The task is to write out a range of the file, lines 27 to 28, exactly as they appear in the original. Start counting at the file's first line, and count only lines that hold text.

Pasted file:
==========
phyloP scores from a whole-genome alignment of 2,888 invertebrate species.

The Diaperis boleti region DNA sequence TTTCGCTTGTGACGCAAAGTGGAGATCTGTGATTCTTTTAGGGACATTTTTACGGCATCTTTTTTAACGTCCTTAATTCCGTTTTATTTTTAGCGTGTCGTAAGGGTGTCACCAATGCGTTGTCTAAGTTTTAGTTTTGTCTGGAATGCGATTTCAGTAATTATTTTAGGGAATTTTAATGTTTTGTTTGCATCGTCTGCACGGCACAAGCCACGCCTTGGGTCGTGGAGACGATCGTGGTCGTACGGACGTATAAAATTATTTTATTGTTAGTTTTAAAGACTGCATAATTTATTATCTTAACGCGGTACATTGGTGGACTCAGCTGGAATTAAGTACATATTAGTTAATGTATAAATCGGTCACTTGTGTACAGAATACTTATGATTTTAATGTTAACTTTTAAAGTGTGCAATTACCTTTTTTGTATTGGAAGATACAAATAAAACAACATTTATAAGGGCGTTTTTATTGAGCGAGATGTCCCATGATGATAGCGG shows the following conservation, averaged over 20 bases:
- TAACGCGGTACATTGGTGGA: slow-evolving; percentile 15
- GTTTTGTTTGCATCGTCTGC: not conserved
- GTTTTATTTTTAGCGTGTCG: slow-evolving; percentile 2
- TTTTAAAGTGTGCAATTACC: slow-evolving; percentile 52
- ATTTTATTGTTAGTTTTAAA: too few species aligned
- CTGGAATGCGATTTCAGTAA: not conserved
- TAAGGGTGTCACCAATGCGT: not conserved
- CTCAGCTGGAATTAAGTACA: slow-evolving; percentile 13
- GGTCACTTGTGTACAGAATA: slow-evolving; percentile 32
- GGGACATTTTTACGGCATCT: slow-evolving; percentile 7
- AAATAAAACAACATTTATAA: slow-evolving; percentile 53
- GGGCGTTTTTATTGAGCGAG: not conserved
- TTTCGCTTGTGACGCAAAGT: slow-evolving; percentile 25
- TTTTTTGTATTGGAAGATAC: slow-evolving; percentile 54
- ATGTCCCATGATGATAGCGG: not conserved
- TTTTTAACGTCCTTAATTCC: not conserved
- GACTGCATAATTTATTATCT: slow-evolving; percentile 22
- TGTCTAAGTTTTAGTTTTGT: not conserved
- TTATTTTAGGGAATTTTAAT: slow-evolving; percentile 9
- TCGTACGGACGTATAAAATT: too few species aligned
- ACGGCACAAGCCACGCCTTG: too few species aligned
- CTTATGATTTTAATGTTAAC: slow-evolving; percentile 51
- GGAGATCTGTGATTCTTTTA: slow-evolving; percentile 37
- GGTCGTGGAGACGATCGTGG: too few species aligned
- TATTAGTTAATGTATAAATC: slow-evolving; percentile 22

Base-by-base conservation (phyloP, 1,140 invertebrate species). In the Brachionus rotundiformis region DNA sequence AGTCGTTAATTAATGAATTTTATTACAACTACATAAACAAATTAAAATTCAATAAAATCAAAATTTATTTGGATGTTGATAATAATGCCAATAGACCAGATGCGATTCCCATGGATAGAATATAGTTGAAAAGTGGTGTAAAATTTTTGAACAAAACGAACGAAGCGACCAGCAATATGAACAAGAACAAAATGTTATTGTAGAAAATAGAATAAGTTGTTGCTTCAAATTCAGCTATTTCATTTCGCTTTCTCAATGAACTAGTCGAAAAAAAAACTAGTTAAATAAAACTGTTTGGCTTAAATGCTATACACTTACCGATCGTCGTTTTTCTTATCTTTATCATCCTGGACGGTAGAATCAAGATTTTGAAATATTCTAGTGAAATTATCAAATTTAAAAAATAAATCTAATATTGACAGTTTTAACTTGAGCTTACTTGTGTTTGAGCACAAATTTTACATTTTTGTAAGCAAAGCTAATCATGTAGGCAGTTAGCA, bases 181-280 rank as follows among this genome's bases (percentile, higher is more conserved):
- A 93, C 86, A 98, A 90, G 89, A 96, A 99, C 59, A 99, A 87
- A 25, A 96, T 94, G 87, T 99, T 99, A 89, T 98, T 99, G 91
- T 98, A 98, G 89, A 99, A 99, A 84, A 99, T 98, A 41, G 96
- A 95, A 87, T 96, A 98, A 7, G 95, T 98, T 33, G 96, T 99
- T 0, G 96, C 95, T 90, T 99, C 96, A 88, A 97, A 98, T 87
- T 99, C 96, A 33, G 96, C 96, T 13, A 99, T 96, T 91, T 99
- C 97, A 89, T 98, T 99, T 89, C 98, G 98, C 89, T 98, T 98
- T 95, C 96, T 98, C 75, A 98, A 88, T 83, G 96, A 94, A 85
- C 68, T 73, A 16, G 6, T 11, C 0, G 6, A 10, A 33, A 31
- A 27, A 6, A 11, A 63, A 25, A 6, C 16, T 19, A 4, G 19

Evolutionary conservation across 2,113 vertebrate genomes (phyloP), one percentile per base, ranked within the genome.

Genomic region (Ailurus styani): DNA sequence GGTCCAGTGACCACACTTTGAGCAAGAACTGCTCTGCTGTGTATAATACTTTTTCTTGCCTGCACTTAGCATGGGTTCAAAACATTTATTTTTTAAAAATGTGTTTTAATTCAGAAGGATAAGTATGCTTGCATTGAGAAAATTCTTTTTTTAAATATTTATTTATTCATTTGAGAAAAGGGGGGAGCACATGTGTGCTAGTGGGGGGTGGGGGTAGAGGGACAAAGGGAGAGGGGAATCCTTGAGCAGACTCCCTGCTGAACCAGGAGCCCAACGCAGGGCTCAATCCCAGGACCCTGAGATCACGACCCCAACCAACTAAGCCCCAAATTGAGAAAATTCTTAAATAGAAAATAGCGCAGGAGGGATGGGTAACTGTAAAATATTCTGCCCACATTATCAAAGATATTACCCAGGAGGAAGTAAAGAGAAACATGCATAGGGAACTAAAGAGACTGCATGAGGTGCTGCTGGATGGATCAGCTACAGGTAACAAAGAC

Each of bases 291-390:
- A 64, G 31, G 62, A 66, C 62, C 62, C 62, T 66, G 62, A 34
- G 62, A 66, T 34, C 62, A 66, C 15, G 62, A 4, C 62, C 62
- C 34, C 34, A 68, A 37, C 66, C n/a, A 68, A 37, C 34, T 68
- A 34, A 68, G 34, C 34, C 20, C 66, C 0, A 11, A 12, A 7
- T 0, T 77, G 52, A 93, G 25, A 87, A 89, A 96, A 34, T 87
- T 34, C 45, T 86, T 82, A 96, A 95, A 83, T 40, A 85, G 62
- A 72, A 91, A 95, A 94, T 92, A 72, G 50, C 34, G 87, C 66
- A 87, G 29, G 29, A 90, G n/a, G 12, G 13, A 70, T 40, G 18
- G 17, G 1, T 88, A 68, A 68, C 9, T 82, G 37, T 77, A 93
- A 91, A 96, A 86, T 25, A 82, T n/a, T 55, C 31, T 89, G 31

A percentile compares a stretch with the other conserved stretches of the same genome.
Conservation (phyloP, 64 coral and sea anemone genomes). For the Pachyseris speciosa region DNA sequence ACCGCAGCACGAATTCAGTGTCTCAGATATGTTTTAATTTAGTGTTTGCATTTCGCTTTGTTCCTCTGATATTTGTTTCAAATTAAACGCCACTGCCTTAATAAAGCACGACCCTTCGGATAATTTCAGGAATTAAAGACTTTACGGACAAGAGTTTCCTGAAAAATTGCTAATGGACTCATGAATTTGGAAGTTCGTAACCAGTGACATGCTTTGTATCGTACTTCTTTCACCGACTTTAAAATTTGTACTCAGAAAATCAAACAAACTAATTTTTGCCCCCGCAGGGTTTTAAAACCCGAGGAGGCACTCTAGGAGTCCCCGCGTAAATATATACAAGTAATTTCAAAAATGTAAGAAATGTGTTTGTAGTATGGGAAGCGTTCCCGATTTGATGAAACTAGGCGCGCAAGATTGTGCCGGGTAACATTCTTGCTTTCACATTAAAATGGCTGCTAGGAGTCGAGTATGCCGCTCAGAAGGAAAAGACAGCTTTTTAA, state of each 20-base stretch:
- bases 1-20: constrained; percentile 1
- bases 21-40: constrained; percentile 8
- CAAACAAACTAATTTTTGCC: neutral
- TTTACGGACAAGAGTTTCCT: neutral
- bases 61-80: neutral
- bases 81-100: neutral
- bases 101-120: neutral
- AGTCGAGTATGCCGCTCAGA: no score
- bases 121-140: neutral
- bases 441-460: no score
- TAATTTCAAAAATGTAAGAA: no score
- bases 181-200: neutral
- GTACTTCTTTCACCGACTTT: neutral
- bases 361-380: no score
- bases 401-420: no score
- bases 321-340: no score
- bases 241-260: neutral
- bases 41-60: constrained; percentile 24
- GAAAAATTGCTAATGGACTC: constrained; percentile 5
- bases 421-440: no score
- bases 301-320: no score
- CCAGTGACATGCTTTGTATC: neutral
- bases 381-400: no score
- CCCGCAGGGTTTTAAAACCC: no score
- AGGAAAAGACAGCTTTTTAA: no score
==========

- TATTAGTTAATGTATAAATC: slow-evolving; percentile 22

Base-by-base conservation (phyloP, 1,140 invertebrate species). In the Brachionus rotundiformis region DNA sequence AGTCGTTAATTAATGAATTTTATTACAACTACATAAACAAATTAAAATTCAATAAAATCAAAATTTATTTGGATGTTGATAATAATGCCAATAGACCAGATGCGATTCCCATGGATAGAATATAGTTGAAAAGTGGTGTAAAATTTTTGAACAAAACGAACGAAGCGACCAGCAATATGAACAAGAACAAAATGTTATTGTAGAAAATAGAATAAGTTGTTGCTTCAAATTCAGCTATTTCATTTCGCTTTCTCAATGAACTAGTCGAAAAAAAAACTAGTTAAATAAAACTGTTTGGCTTAAATGCTATACACTTACCGATCGTCGTTTTTCTTATCTTTATCATCCTGGACGGTAGAATCAAGATTTTGAAATATTCTAGTGAAATTATCAAATTTAAAAAATAAATCTAATATTGACAGTTTTAACTTGAGCTTACTTGTGTTTGAGCACAAATTTTACATTTTTGTAAGCAAAGCTAATCATGTAGGCAGTTAGCA, bases 181-280 rank as follows among this genome's bases (percentile, higher is more conserved):